GpCapt Ross Magno, from Combat Support Group, performed the official welcome,



after which WgCdr Jason Gamlin the Executive Office for 82 Wing, performed the Commemorative Address.



Chaplain Alan Williams, a Uniting Church Chaplain from Williamtown, led the assembly in prayer.




Michael Bryce AM AE, addressing the gathering. Michael is an Australian architect and graphic and industrial designer who, while at University, joined the Air Force Reserve as a member of the Queensland University Squadron. He later joined No. 23 (City of Brisbane) Squadron. While with the RAAF Reserve he was appointed as honorary Aide-de-Camp to the Governor of Queensland. He is the patron of the Air Force Association in Queensland and was a trustee of the Queensland Art Gallery and a member of the boards of the Queensland Symphony Orchestra and Queensland Orchestra. He served as a ministerial adviser on the Child Accident Prevention Foundation and as the founding president of Melanoma Patients Australia.



Some people at the ceremony were:


AVM Julie Hammer,  AVM Dave Dunlop,  WgCdr Gordon French,  Peter Rackley,  Michael Bryce AM AE,  Ted Vowels OAM, AE,  AVM Peter Growther.



AVM Dave Dunlop graduated from No 20 Academy Course in 1970 after which he joined No 79 Pilots Course. On graduation, he was posted to Williamtown for Mirage conversion. This was followed by a posting to Butterworth and on return to Australia in 1975, he converted onto the F-111 at RAAF Amberley where he stayed until 2002. In 1976, while at Amberley, he was selected for pilot exchange with the US Air Force, flying F-111s at Mountain Home AFB which is in the middle of nowhere in the desert of southern Idaho. Over the 27 years of flying the ‘Pig’, he was involved in the various upgrades to the aircraft and its support systems and was also the Program Manager to acquire additional aircraft – the F-111G project.  He was also fortunate to command at the Squadron, Wing and Group levels.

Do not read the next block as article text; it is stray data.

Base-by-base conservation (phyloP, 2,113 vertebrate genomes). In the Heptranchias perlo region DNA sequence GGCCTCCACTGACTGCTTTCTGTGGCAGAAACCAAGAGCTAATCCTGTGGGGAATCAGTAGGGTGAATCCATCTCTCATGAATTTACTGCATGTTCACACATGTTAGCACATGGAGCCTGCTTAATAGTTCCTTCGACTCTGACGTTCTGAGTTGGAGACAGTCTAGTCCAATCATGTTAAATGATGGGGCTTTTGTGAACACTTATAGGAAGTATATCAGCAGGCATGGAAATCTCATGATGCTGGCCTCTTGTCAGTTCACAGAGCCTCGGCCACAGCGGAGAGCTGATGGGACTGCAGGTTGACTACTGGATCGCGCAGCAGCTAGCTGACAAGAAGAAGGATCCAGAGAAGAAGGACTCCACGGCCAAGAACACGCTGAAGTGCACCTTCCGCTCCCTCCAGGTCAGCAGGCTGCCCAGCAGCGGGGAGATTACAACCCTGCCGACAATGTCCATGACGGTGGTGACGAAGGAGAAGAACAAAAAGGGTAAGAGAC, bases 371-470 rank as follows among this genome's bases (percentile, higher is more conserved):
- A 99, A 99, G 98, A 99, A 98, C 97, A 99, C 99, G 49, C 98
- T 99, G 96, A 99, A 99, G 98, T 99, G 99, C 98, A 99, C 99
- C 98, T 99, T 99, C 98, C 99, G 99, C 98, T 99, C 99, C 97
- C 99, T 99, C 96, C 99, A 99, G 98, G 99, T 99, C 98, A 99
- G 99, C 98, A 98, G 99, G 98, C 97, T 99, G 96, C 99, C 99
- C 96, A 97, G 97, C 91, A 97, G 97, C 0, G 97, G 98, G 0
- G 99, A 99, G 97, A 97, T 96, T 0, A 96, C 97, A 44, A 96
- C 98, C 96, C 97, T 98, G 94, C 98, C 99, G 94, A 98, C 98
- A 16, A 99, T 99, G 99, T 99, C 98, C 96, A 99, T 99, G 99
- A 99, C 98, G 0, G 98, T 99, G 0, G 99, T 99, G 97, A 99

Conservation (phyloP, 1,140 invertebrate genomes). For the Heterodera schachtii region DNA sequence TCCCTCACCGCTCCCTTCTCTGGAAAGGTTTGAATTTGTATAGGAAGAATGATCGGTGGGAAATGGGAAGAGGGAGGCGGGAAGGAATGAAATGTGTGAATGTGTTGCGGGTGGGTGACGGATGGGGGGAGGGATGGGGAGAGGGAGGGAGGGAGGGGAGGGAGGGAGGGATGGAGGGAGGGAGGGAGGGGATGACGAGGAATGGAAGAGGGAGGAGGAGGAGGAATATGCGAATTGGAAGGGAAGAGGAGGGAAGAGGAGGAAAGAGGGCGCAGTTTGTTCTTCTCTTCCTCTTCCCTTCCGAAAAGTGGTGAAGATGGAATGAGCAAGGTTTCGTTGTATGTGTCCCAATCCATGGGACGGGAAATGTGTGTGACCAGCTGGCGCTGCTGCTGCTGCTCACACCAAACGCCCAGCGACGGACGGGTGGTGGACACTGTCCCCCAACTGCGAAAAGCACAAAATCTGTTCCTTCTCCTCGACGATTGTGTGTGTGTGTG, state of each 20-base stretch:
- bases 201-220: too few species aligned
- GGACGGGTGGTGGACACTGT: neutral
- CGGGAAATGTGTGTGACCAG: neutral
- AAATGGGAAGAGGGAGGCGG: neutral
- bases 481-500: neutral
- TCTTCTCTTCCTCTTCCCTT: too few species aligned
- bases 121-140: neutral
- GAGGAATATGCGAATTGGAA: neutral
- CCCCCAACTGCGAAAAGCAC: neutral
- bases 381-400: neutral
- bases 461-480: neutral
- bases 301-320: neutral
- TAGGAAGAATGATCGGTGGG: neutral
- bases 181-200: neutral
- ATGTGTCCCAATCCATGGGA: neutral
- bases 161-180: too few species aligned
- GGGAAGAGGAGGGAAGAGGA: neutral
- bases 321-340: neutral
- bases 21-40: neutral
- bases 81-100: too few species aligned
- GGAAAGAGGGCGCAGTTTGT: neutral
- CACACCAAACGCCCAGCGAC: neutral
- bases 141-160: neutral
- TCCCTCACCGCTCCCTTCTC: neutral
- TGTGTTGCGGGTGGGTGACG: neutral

Like most people who stay in the RAAF for a ‘career’, he had a number of ground jobs usually following the associated training. After a course at the Royal Military College of Science, Shrivenham (the British Army’s university) he did a stint back in Canberra as an analyst in the Defence Science and Technology Organisation. Of course, there were the compulsory ‘staff’ jobs which flowed from doing staff college, in his case the French Staff College at the Ecole Militaire and what would a career be without a few years in the training world?  He had two very enjoyable tours at the Joint Services Staff College both as an instructor and as the Director of Studies. He thinks perhaps his most challenging staff position was in the area responsible for developing the future aviation and space capabilities for Defence.


In 2002, he transferred to the RAAF Active Reserve and worked part time until finally retiring in 2014. He and wife Julie have retired to Caloundra on the Sunshine Coast where he fills in his time with the local branch of the Air Crew Association, the Queensland Air Museum and the Air Force Cadets Alumni.


John “Sambo” Sambrooks,  Wal Bellamy,  Ray Murrell – representing the Kedron Wavell RSL Sub-Branch.



John Sambrooks,  Will Pembroke (Padua College),  Maggie-May Hornigold (Wavell State High).



Nicci Freeman took a heap of photos for the RAAF.    We followed her around for some time, hoping she'd put one of her lenses down and forget it - sadly, she didn't.



Scripture Readings.